Steve Zind

Senior Reporter & Special Projects Producer

Steve has been with VPR since 1994, first serving as host of VPR’s public affairs program and then as a reporter, based in Central Vermont. Many VPR listeners recognize Steve for his special reports from Iran, providing a glimpse of this country that is usually hidden from the rest of the world. Prior to working with VPR, Steve served as program director for WNCS for 17 years, and also worked as news director for WCVR in Randolph. A graduate of Northern Arizona University, Steve also worked for stations in Phoenix and Tucson before moving to Vermont in 1972. Steve has been honored multiple times with national and regional Edward R. Murrow Awards for his VPR reporting, including a 2011 win for best documentary for his report, Afghanistan's Other War.

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A meeting on a new state lab planned for Randolph Center drew a crowd of area residents Tuesday evening.

The new Vermont Agriculture and Environmental Laboratory is the last major state project slated for rebuilding in the wake of Tropical Storm Irene.

Since the old Waterbury facilities were flooded, the lab functions have been scattered among a number of different locations.

Steve Zind / VPR

The Public Service Department is asking FairPoint Communications to provide more information in an effort to determine how many customers did not receive bill credits for telephone repair delays.

The department contends FairPoint failed to provide more than 10,000 customers with the credits for delays from July through December, 2014. The state wants to determine if many more are also due credits for service delays experienced prior to July 2014.  

Steve Zind / VPR

Since October, about 20 Vermont schools have been competing in a first-of-its-kind project that combines high tech 3D printing and old fashioned local history.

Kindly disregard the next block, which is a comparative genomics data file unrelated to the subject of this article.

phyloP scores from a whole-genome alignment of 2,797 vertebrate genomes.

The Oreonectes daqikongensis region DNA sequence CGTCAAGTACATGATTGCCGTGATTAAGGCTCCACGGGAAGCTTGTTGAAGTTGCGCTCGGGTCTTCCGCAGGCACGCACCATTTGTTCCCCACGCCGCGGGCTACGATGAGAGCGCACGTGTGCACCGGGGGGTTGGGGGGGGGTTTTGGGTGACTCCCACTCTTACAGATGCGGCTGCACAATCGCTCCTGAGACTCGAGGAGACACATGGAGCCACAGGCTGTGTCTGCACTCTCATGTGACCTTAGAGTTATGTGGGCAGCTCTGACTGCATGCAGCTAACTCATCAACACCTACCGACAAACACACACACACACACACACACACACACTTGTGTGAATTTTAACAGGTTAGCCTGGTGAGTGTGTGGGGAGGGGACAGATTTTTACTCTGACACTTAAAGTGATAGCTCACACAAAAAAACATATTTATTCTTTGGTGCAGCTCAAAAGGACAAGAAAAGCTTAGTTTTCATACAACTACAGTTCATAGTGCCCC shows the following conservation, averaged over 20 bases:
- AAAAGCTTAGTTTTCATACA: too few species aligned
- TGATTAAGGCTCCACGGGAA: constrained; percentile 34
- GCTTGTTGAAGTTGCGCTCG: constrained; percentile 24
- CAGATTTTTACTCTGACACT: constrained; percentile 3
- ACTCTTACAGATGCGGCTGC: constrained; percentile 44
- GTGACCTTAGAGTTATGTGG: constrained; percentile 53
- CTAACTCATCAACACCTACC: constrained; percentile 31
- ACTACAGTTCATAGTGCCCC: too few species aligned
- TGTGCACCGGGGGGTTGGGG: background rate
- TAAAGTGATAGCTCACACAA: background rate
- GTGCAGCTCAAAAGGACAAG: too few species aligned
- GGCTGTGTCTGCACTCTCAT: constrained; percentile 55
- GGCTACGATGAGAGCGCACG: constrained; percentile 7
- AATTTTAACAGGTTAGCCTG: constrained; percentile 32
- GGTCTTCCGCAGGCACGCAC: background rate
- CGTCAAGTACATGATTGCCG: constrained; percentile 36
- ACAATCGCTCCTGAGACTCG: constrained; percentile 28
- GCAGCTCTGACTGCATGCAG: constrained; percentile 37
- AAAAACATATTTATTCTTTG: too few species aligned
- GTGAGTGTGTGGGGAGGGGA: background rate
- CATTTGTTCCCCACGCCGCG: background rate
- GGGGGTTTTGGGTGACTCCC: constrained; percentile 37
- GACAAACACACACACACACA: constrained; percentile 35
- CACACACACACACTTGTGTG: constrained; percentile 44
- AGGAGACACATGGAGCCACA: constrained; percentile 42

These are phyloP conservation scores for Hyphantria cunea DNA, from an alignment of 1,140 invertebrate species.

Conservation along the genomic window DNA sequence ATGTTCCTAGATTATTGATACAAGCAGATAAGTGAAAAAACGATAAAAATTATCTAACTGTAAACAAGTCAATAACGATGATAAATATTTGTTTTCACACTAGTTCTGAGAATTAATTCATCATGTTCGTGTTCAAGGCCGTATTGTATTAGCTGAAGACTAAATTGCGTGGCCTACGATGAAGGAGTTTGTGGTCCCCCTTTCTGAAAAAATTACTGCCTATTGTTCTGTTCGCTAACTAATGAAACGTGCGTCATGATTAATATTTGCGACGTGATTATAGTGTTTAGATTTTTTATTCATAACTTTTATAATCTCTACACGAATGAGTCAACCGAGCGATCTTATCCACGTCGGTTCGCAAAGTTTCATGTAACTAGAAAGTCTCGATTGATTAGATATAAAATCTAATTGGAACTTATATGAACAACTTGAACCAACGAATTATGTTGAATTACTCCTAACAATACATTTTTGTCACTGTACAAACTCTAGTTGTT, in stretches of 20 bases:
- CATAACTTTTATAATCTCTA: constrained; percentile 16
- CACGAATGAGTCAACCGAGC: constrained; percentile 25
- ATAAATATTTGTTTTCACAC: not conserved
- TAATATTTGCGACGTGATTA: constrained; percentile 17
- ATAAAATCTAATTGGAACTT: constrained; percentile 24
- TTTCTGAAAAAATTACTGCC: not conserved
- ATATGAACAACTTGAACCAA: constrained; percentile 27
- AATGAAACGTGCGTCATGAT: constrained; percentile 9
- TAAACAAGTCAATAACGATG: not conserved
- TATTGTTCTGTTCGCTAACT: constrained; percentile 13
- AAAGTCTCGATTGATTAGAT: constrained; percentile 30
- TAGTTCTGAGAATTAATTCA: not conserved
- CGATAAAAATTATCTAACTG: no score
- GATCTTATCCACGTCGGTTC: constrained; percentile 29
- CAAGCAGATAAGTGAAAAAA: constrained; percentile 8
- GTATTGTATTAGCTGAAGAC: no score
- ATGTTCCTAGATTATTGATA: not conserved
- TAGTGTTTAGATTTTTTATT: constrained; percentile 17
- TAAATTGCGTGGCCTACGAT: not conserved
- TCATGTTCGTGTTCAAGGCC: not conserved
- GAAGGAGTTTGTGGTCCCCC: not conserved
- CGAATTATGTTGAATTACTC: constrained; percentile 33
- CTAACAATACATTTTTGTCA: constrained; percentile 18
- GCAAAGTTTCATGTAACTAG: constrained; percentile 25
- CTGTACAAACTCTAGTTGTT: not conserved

Courtesy Vermont Fresh Network

It wasn’t exactly a romantic event, but it was billed as a matchmaking opportunity, complete with a "speed dating" session.

Steve Zind / VPR

For years, Vermont Castings has been passed from owner to owner and the results have not been good. By all accounts, what was once the world’s largest manufacturer of cast iron wood stoves has lost ground to competitors and suffered quality problems.

Data: Department of Public Service / Visualization: Amanda Shepard

The state says thousands of Vermonters who lost telephone service in recent months should have received credit on their bills from FairPoint Communications.

Vermont Castings will close its Bethel assembly plant within the next year, according to the Herald of Randolph.

Vermont Castings Group President Ricardo Leon told the newspaper the closing has been planned for some time and workers are aware of it.

Leon says the company’s foundry in Randolph will remain in full production and some of the Bethel operation will be moved to Randolph.

According to paper, the closure “will entail the loss of at least 40 job…some of which are not full-year jobs.”

Toby Talbot / AP

In recent years, taxes from higher gas prices, generous federal highway funding, and money poured into Tropical Storm Irene recovery helped the state make progress in repairs to transportation infrastructure.  

aydinmutlu / iStock

Since the state's registry was established in 2013, 160,000 Vermonters have signed up to be organ donors. Those who have will only become donors under very specific circumstances.

AP/Toby Talbot

A significant hurdle to the resumption of Amtrak rail service through Vermont to Montreal was cleared Monday when the United States and Canada signed an agreement allowing the creation of a U.S. Customs facility in Montreal.  

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